In a letter to the National Governor's Association, the American Medical Association urged opposition to state legislation barring physicians from providing transgender minors with care related to their transition.
"We believe it is harmful for any state to legislatively dictate that certain transition related services are never appropriate," wrote AMA CEO and Executive Vice President Dr. James Madara.
On April 6, the Arkansas Legislature passed the Save Adolescents From Experimentation Act, or the SAFE Act, which would bar access to hormones and puberty blockers that provide gender-affirming treatment to transgender youth. Other states such as Alabama, New Hampshire, and Arizona have introduced similar legislation with penalties for physicians providing this treatment.
In his statement, Madara says these laws are a "dangerous intrusion" into the physician-patient relationship, since many of these services are offered based on an individual client's need. Research referenced in Madara's letter shows stalling this care can contribute to an increase in stress and poor mental health, which is dangerous considering trans youth are already at a heightened risk of suicide.
Bills being debated in Texas would allow these gender affirming treatments to be listed under the statutorial definition of child abuse and prevent liability insurers from covering transition-related care. In Arizona, a Senate bill would make providing this treatment to patients punishable for up to 12 years in prison.
While these bills are still pending in state legislatures, Alabama's Senate passed a law that would restrict transition related care to trans youth up to 19-years-old, impose felony charges on physicians offering this treatment, and prevent Medicaid from covering care as of March 2. Most recently, Arkansas's SAFE Act, which goes into effect 90 days following the end of the legislative session on April 30, will revoke a physicians license if they offer hormone or puberty blocking treatment to trans patients under the age of 18.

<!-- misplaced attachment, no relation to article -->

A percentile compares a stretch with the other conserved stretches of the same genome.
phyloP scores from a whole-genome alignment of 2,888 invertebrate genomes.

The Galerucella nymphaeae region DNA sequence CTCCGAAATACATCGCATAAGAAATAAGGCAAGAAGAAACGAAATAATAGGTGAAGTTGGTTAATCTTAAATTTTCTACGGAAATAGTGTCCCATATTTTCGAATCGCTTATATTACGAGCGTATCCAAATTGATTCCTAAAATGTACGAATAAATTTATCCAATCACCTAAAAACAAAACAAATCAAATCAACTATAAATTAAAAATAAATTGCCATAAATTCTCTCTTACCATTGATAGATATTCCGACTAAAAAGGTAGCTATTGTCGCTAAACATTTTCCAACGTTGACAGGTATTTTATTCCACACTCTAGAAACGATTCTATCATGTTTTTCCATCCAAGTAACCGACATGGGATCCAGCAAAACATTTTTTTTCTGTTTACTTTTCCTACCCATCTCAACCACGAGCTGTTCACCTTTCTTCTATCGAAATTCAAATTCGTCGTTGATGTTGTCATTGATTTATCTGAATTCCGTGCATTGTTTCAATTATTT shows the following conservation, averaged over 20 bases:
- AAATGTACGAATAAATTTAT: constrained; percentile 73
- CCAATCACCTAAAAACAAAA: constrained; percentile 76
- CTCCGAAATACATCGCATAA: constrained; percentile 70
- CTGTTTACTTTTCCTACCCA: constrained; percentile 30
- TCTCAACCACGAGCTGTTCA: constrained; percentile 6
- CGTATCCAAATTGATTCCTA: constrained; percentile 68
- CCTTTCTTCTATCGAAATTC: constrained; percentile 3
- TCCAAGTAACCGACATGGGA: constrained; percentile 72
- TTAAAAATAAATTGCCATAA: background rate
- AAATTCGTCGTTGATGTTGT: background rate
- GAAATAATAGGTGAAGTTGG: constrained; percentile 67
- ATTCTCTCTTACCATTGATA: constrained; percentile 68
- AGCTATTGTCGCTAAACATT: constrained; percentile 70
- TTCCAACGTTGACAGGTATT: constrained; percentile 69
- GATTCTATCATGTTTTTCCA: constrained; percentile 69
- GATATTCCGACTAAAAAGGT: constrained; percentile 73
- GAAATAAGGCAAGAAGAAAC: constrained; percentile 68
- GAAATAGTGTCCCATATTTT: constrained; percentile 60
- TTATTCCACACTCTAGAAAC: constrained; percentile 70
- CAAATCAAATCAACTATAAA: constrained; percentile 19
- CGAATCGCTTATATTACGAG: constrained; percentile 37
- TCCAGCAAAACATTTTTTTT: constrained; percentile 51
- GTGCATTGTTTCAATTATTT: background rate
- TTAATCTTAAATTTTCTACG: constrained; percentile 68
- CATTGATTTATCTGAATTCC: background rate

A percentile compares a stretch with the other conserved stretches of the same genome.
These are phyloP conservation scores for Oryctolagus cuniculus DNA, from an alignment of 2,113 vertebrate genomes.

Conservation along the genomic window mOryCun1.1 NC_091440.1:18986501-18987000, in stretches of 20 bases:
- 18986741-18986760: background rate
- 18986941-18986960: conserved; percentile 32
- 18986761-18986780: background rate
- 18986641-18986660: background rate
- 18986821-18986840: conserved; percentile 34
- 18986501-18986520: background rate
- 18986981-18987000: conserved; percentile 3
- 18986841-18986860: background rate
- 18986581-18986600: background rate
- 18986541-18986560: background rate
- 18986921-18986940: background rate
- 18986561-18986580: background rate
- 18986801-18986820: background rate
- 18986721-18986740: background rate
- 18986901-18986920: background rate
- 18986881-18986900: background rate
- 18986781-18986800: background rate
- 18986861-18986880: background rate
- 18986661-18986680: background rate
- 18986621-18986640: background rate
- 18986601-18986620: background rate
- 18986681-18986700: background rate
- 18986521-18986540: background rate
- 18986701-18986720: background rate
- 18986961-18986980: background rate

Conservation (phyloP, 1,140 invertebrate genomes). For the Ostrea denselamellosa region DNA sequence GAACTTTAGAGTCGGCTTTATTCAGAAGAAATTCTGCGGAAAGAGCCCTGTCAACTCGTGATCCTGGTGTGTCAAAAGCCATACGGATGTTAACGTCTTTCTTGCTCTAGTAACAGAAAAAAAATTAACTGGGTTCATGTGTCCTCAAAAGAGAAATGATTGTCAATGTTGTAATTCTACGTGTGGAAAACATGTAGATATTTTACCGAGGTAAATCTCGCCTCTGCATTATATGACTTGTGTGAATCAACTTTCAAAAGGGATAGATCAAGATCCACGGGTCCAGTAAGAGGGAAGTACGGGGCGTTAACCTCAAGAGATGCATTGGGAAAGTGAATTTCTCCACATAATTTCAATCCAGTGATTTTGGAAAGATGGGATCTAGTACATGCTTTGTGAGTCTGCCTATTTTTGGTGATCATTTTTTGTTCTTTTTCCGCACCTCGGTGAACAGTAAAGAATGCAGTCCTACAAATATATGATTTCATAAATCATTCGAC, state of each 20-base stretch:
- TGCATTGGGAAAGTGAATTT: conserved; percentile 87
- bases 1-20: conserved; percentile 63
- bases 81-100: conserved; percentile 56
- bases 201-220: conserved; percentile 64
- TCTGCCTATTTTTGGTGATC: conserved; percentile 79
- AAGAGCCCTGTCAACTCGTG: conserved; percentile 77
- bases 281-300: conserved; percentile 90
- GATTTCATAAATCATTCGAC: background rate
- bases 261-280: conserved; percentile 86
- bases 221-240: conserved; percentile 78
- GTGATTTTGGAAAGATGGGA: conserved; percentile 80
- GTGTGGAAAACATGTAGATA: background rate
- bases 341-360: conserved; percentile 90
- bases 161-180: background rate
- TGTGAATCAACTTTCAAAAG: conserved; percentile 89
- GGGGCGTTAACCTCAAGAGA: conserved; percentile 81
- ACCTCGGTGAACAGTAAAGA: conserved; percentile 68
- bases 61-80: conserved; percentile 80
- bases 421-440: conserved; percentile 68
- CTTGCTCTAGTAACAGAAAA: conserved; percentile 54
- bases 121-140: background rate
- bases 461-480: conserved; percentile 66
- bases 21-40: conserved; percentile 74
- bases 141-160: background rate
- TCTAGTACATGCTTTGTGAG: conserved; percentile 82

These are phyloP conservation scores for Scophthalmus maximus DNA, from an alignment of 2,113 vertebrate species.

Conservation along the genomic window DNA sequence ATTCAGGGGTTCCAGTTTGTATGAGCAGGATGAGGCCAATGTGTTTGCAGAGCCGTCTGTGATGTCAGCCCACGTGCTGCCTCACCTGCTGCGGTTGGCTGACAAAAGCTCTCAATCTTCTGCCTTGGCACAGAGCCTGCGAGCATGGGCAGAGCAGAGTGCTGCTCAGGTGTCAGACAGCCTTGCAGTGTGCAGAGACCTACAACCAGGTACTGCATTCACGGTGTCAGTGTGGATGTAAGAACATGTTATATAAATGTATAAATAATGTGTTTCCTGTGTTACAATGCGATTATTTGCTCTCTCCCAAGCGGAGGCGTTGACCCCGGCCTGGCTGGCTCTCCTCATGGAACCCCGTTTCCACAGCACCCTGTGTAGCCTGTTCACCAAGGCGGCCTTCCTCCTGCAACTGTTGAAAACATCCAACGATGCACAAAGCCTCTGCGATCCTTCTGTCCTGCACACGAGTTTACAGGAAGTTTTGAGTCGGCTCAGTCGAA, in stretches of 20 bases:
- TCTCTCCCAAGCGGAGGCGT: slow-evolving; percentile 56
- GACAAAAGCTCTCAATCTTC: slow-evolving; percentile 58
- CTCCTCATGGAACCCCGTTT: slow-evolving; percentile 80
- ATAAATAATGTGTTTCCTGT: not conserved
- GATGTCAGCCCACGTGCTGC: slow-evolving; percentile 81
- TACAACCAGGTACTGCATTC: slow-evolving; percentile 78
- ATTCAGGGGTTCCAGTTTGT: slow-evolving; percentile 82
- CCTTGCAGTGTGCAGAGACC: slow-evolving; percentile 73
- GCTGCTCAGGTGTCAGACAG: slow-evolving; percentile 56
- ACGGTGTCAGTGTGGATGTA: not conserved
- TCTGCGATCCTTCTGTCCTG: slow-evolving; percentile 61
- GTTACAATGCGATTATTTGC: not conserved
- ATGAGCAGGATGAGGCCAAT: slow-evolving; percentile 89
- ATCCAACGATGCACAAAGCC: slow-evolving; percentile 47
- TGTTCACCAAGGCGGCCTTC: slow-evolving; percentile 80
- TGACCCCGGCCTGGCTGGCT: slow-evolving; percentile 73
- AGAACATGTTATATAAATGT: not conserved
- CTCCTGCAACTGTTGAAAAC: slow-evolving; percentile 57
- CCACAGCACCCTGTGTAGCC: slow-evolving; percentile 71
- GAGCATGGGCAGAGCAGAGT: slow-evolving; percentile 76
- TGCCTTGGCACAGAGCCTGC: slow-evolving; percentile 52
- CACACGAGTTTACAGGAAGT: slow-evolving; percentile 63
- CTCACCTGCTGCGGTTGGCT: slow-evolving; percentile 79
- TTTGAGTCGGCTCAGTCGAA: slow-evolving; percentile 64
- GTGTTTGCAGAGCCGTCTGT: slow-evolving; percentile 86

Stakeholders, such as insurer Aetna which has covered this service, recommend at least a year of hormone treatments before undergoing any gender reassignment surgery to "provide ample opportunity for patients to experience and socially adjust in their desired gender role." These treatments are not permanent.
Studies in AMA's letter show these treatments have reduced sucide attempts as well as rates of depression and anxiety in trans youth. A community report mentioned by AMA explains that gender affirming treatment under the supervision of a physician prevent youth from resorting to "harmful self-prescribed hormones" or "construction-grade silicone injections" that can cause serious damage to health. Other organizations, such as the Association of American Medical Colleges, have spoken out against these laws saying it will make patients vulnerable to "already significant" inequities in quality of care.
According to the Trevor Project, an organization providing crisis intervention to LGBTQ teens, a 2020 national survey of trans and non binary youth show 60% have engaged in self harm and over half considered suicide. AMA said increased risk of suicide in trans kids is likely due to coping with the stigma and discrimination surrounding their gender identity.
The National Governor's Association was unavailable for comment.